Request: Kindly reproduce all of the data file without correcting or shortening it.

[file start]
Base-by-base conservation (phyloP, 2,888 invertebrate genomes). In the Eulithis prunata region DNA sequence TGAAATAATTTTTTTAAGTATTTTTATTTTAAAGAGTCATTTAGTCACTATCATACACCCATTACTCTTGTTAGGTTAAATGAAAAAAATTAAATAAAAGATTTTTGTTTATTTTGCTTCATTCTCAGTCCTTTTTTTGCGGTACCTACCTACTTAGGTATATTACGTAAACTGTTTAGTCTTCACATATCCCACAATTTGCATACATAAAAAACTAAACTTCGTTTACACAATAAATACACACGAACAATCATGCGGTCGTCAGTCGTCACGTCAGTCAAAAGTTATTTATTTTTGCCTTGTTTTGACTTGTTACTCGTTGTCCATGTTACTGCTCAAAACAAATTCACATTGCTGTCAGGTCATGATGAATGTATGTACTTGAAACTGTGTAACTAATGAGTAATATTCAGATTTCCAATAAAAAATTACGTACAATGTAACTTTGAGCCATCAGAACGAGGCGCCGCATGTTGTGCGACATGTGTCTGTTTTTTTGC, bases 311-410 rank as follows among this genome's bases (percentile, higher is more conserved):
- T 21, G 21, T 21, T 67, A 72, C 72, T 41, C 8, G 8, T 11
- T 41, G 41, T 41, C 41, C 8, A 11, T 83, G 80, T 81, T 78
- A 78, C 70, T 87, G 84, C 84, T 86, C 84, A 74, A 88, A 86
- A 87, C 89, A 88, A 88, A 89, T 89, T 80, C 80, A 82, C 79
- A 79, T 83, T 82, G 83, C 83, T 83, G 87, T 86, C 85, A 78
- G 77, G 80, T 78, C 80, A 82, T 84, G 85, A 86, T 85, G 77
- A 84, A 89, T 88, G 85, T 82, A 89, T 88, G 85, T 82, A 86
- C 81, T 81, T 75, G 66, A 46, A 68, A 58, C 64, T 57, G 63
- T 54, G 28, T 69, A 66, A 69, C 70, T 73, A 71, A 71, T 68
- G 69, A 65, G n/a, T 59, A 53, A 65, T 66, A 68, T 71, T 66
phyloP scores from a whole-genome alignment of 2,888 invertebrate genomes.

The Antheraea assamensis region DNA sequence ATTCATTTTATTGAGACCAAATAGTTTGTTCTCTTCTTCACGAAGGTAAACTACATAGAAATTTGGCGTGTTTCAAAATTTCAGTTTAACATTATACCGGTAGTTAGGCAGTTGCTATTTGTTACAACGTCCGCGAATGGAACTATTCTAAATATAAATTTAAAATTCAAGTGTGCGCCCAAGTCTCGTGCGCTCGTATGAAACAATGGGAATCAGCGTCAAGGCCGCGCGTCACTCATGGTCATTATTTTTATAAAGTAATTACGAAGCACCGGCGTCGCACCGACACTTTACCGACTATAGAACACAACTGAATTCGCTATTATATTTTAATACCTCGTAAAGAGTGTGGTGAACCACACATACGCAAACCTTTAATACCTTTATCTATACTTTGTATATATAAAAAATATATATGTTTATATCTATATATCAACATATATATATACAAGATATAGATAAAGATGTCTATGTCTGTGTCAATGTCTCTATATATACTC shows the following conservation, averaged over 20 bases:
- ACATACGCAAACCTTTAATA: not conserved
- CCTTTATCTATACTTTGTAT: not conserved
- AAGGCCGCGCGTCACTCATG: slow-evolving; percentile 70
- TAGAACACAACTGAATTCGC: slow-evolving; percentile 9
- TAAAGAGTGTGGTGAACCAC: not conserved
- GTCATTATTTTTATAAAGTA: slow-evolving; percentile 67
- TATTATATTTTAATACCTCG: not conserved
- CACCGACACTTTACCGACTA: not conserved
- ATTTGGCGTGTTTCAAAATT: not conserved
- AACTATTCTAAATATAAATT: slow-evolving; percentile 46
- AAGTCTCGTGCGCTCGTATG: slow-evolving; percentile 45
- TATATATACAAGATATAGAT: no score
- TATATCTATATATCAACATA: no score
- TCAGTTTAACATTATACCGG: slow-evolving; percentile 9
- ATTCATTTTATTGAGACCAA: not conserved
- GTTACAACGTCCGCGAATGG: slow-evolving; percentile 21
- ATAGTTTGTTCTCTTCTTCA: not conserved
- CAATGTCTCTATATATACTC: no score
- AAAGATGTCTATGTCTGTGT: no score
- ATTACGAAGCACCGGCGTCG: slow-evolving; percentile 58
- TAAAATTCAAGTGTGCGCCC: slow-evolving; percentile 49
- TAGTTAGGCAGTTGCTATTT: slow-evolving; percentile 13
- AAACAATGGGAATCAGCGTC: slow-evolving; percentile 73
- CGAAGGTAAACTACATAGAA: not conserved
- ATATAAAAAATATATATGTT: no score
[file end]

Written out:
Base-by-base conservation (phyloP, 2,888 invertebrate genomes). In the Eulithis prunata region DNA sequence TGAAATAATTTTTTTAAGTATTTTTATTTTAAAGAGTCATTTAGTCACTATCATACACCCATTACTCTTGTTAGGTTAAATGAAAAAAATTAAATAAAAGATTTTTGTTTATTTTGCTTCATTCTCAGTCCTTTTTTTGCGGTACCTACCTACTTAGGTATATTACGTAAACTGTTTAGTCTTCACATATCCCACAATTTGCATACATAAAAAACTAAACTTCGTTTACACAATAAATACACACGAACAATCATGCGGTCGTCAGTCGTCACGTCAGTCAAAAGTTATTTATTTTTGCCTTGTTTTGACTTGTTACTCGTTGTCCATGTTACTGCTCAAAACAAATTCACATTGCTGTCAGGTCATGATGAATGTATGTACTTGAAACTGTGTAACTAATGAGTAATATTCAGATTTCCAATAAAAAATTACGTACAATGTAACTTTGAGCCATCAGAACGAGGCGCCGCATGTTGTGCGACATGTGTCTGTTTTTTTGC, bases 311-410 rank as follows among this genome's bases (percentile, higher is more conserved):
- T 21, G 21, T 21, T 67, A 72, C 72, T 41, C 8, G 8, T 11
- T 41, G 41, T 41, C 41, C 8, A 11, T 83, G 80, T 81, T 78
- A 78, C 70, T 87, G 84, C 84, T 86, C 84, A 74, A 88, A 86
- A 87, C 89, A 88, A 88, A 89, T 89, T 80, C 80, A 82, C 79
- A 79, T 83, T 82, G 83, C 83, T 83, G 87, T 86, C 85, A 78
- G 77, G 80, T 78, C 80, A 82, T 84, G 85, A 86, T 85, G 77
- A 84, A 89, T 88, G 85, T 82, A 89, T 88, G 85, T 82, A 86
- C 81, T 81, T 75, G 66, A 46, A 68, A 58, C 64, T 57, G 63
- T 54, G 28, T 69, A 66, A 69, C 70, T 73, A 71, A 71, T 68
- G 69, A 65, G n/a, T 59, A 53, A 65, T 66, A 68, T 71, T 66
phyloP scores from a whole-genome alignment of 2,888 invertebrate genomes.

The Antheraea assamensis region DNA sequence ATTCATTTTATTGAGACCAAATAGTTTGTTCTCTTCTTCACGAAGGTAAACTACATAGAAATTTGGCGTGTTTCAAAATTTCAGTTTAACATTATACCGGTAGTTAGGCAGTTGCTATTTGTTACAACGTCCGCGAATGGAACTATTCTAAATATAAATTTAAAATTCAAGTGTGCGCCCAAGTCTCGTGCGCTCGTATGAAACAATGGGAATCAGCGTCAAGGCCGCGCGTCACTCATGGTCATTATTTTTATAAAGTAATTACGAAGCACCGGCGTCGCACCGACACTTTACCGACTATAGAACACAACTGAATTCGCTATTATATTTTAATACCTCGTAAAGAGTGTGGTGAACCACACATACGCAAACCTTTAATACCTTTATCTATACTTTGTATATATAAAAAATATATATGTTTATATCTATATATCAACATATATATATACAAGATATAGATAAAGATGTCTATGTCTGTGTCAATGTCTCTATATATACTC shows the following conservation, averaged over 20 bases:
- ACATACGCAAACCTTTAATA: not conserved
- CCTTTATCTATACTTTGTAT: not conserved
- AAGGCCGCGCGTCACTCATG: slow-evolving; percentile 70
- TAGAACACAACTGAATTCGC: slow-evolving; percentile 9
- TAAAGAGTGTGGTGAACCAC: not conserved
- GTCATTATTTTTATAAAGTA: slow-evolving; percentile 67
- TATTATATTTTAATACCTCG: not conserved
- CACCGACACTTTACCGACTA: not conserved
- ATTTGGCGTGTTTCAAAATT: not conserved
- AACTATTCTAAATATAAATT: slow-evolving; percentile 46
- AAGTCTCGTGCGCTCGTATG: slow-evolving; percentile 45
- TATATATACAAGATATAGAT: no score
- TATATCTATATATCAACATA: no score
- TCAGTTTAACATTATACCGG: slow-evolving; percentile 9
- ATTCATTTTATTGAGACCAA: not conserved
- GTTACAACGTCCGCGAATGG: slow-evolving; percentile 21
- ATAGTTTGTTCTCTTCTTCA: not conserved
- CAATGTCTCTATATATACTC: no score
- AAAGATGTCTATGTCTGTGT: no score
- ATTACGAAGCACCGGCGTCG: slow-evolving; percentile 58
- TAAAATTCAAGTGTGCGCCC: slow-evolving; percentile 49
- TAGTTAGGCAGTTGCTATTT: slow-evolving; percentile 13
- AAACAATGGGAATCAGCGTC: slow-evolving; percentile 73
- CGAAGGTAAACTACATAGAA: not conserved
- ATATAAAAAATATATATGTT: no score